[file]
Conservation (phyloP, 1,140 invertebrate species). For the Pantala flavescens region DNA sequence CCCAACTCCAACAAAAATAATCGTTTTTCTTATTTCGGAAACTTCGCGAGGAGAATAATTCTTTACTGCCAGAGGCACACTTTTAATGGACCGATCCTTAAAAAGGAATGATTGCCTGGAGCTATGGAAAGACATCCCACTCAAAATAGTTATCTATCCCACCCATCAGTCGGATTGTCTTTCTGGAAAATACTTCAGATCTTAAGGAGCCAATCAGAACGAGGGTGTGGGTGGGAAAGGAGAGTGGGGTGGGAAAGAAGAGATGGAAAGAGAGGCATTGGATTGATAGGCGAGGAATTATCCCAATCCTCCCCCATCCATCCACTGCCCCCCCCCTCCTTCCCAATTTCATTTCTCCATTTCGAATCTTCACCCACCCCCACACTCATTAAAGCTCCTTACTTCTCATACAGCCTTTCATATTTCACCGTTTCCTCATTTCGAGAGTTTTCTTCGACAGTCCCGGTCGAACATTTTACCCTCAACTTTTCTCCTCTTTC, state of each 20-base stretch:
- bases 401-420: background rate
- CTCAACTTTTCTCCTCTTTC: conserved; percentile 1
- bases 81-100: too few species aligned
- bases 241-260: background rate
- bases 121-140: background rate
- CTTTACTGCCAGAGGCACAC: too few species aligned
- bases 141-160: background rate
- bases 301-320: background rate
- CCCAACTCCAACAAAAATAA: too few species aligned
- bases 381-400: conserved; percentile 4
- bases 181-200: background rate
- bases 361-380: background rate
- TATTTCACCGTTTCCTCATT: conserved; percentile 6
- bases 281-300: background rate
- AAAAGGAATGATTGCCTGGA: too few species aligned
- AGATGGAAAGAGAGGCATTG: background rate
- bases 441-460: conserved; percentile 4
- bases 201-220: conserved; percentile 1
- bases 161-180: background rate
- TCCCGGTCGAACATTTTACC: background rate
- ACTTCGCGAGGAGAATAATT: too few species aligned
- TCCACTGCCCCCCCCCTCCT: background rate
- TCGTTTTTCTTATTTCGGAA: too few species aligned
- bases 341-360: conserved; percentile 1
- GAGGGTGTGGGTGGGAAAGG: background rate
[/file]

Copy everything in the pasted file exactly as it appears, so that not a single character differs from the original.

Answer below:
Conservation (phyloP, 1,140 invertebrate species). For the Pantala flavescens region DNA sequence CCCAACTCCAACAAAAATAATCGTTTTTCTTATTTCGGAAACTTCGCGAGGAGAATAATTCTTTACTGCCAGAGGCACACTTTTAATGGACCGATCCTTAAAAAGGAATGATTGCCTGGAGCTATGGAAAGACATCCCACTCAAAATAGTTATCTATCCCACCCATCAGTCGGATTGTCTTTCTGGAAAATACTTCAGATCTTAAGGAGCCAATCAGAACGAGGGTGTGGGTGGGAAAGGAGAGTGGGGTGGGAAAGAAGAGATGGAAAGAGAGGCATTGGATTGATAGGCGAGGAATTATCCCAATCCTCCCCCATCCATCCACTGCCCCCCCCCTCCTTCCCAATTTCATTTCTCCATTTCGAATCTTCACCCACCCCCACACTCATTAAAGCTCCTTACTTCTCATACAGCCTTTCATATTTCACCGTTTCCTCATTTCGAGAGTTTTCTTCGACAGTCCCGGTCGAACATTTTACCCTCAACTTTTCTCCTCTTTC, state of each 20-base stretch:
- bases 401-420: background rate
- CTCAACTTTTCTCCTCTTTC: conserved; percentile 1
- bases 81-100: too few species aligned
- bases 241-260: background rate
- bases 121-140: background rate
- CTTTACTGCCAGAGGCACAC: too few species aligned
- bases 141-160: background rate
- bases 301-320: background rate
- CCCAACTCCAACAAAAATAA: too few species aligned
- bases 381-400: conserved; percentile 4
- bases 181-200: background rate
- bases 361-380: background rate
- TATTTCACCGTTTCCTCATT: conserved; percentile 6
- bases 281-300: background rate
- AAAAGGAATGATTGCCTGGA: too few species aligned
- AGATGGAAAGAGAGGCATTG: background rate
- bases 441-460: conserved; percentile 4
- bases 201-220: conserved; percentile 1
- bases 161-180: background rate
- TCCCGGTCGAACATTTTACC: background rate
- ACTTCGCGAGGAGAATAATT: too few species aligned
- TCCACTGCCCCCCCCCTCCT: background rate
- TCGTTTTTCTTATTTCGGAA: too few species aligned
- bases 341-360: conserved; percentile 1
- GAGGGTGTGGGTGGGAAAGG: background rate